For what started as a cool app that gave normal people at-will access to satellite images for the first time, Google Earth has become a platform for much more than just wasting time at the office, or virtual tourism.
Officials in Iran were outraged late last week when a Google Earth image revealed a Jewish Star of David on the roof of Iran Air at the Tehran Airport, apparently placed there by Israeli engineers and construction workers who built the facility for the Shah in 1979, before the Islamic Revolution.
Given its location at an airport, it's odd that there is so far no explanation why it took more than 30 years for the symbol to be spotted by passengers or crew on the thousands of planes that must have flown over it during the past 30 years.
It hasn't sparked as much outrage, but the blog Geographic Travels with Catholicgauze used Google Earth images to argue that Glen Beck's conservative rally on the National Mall in Washington D.C. and the event The Daily Show's Jon Stewart's staged to make fun of it drew approximately the same number of people.
Innovative thieves in England have used Google Earth imagery heavily to target churches with lead roofs that can be stripped off and sold for scrap for as much as $2400 per metric ton, compared to $900 in 2008.
About 8,000 churches have filed insurance claims to replace stolen roofs during the past three years, at a cost of 23 million pounds, according to a Church of England's estate commissioner, who said many of the churches have been hit several times after replacing the lead to maintain their historical integrity. One church has been hit 14 times.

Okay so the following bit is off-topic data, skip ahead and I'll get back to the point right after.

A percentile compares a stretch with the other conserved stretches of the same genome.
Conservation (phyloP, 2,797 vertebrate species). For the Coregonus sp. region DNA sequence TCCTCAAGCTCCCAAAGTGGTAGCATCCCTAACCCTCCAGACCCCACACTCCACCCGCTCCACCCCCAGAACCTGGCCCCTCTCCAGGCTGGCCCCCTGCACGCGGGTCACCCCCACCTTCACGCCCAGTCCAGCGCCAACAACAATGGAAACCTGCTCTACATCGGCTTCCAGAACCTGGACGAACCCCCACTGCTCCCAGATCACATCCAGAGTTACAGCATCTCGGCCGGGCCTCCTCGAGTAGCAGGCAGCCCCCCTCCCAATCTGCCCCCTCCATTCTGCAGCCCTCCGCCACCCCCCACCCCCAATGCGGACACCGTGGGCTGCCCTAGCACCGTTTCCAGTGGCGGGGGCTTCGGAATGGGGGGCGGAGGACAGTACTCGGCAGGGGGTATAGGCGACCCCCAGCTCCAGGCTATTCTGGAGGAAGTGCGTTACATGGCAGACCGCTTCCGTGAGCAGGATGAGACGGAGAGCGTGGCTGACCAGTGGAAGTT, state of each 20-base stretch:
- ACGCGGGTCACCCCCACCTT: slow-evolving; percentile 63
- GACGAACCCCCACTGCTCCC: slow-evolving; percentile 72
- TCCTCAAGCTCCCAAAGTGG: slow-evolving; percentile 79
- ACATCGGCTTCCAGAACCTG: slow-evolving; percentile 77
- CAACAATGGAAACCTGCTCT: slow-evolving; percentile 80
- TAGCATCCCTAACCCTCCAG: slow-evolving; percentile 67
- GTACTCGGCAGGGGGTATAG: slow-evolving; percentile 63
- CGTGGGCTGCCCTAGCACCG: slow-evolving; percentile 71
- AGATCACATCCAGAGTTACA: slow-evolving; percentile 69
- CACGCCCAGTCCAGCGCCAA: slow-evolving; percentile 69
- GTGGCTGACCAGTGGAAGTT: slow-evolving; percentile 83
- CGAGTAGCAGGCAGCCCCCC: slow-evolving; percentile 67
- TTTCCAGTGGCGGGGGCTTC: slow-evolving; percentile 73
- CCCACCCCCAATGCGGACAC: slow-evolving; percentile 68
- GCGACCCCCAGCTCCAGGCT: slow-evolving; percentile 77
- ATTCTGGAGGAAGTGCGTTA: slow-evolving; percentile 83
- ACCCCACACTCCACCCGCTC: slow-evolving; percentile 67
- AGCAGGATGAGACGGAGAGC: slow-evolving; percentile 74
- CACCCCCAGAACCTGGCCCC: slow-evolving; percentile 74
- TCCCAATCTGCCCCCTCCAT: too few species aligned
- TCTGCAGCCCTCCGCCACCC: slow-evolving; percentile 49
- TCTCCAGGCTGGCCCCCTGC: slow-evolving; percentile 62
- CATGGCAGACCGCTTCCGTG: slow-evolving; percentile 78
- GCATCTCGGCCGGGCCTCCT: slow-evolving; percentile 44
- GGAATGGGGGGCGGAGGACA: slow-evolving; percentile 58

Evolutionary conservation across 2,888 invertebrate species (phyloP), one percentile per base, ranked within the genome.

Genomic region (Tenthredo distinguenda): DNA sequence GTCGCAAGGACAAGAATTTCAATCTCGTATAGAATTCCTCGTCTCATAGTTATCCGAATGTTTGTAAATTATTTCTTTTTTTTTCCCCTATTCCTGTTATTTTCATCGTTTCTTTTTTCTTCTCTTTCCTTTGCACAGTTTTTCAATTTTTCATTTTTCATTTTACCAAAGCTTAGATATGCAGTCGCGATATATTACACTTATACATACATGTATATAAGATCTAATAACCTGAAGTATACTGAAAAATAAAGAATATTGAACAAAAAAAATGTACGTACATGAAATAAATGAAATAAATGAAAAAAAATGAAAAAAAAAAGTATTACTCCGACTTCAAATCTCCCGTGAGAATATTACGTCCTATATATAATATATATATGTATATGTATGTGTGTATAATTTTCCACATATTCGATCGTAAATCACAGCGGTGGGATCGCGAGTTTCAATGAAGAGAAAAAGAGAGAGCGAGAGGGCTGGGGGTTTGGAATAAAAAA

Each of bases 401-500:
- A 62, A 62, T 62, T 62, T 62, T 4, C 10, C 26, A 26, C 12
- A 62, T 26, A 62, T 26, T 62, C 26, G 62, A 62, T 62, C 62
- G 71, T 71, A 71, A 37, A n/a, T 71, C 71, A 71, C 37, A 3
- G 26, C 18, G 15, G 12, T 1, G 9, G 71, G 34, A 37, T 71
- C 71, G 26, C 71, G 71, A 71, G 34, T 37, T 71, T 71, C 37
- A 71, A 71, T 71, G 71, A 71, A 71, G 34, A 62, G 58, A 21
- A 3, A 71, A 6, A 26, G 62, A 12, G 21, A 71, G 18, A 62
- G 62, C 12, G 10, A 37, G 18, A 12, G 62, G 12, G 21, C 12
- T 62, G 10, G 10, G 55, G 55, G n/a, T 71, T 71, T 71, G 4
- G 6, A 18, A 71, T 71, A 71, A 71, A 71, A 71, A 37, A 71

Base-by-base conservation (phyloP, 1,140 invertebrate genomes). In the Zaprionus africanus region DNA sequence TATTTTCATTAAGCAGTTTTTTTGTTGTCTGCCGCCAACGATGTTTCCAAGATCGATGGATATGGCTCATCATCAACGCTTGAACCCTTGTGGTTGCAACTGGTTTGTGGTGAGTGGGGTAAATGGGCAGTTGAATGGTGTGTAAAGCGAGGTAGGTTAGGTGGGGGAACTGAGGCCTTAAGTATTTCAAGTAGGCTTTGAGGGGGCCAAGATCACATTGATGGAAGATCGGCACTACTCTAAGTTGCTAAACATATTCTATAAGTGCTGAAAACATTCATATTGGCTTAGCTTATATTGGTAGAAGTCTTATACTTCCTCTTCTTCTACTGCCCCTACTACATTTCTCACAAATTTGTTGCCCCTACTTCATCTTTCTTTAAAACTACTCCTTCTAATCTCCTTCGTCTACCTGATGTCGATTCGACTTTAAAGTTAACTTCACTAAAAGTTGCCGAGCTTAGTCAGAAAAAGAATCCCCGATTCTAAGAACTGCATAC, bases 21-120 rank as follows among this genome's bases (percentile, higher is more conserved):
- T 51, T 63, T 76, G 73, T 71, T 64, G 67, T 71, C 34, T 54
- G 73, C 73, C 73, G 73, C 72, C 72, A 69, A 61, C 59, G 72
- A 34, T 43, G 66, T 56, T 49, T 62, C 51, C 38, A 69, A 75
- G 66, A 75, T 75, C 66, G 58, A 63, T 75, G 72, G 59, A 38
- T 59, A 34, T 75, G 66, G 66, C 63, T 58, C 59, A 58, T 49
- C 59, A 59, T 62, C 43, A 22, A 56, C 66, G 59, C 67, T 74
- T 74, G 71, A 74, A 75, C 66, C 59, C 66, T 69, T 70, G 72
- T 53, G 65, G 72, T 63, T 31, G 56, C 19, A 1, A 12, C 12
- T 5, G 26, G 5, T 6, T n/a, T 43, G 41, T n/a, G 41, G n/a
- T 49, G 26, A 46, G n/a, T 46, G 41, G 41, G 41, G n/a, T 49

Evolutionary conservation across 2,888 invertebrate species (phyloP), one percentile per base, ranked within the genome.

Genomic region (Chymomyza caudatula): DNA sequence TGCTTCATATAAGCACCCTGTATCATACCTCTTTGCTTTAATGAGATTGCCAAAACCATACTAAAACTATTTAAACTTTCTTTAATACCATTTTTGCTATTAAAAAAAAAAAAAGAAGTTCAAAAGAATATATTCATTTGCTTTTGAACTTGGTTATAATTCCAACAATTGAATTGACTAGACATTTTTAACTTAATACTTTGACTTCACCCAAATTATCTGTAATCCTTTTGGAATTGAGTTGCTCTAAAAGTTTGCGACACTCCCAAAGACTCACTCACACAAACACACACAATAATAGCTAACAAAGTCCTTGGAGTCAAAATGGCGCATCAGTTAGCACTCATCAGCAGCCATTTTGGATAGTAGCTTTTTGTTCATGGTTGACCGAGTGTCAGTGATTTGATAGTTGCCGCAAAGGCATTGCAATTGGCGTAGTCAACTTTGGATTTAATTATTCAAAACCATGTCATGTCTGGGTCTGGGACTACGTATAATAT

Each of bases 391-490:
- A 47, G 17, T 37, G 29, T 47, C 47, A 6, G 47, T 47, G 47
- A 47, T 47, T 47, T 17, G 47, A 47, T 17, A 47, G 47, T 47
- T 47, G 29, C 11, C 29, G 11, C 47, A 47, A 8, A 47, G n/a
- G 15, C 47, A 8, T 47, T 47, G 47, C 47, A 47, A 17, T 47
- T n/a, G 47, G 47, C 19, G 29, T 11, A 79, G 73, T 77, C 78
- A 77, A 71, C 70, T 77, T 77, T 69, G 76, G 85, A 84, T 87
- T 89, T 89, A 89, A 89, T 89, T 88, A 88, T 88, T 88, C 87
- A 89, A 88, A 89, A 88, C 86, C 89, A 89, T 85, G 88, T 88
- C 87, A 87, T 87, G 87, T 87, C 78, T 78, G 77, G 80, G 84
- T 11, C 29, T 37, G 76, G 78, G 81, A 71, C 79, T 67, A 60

Misuse isn't always political or criminal, though. Satellite images helped boost the tourist business for this heart-shaped island in the Adriatic Sea, because there's no more romantic spot on Earth than Galesnjak, Croatia in the spring.
Of course, Google Earth has also been used to find both human ancestors and lost civilizations which, along with increasingly poor script writing at LucasFilm, is putting Indiana Jones out of business.
You have to wonder what it says about our distant-early warning system when NORAD's annual Santa-tracker really has the same frisson of the thermonuclear destruction of Christmas when Google Earth is a key part of the experience rather than the radar, satellites, SantaCams and jet fighter aircraft from 47 installations across northern Canada and Alaska.
Google Earth makes it a lot easier, of course, but somehow, it's just not the same.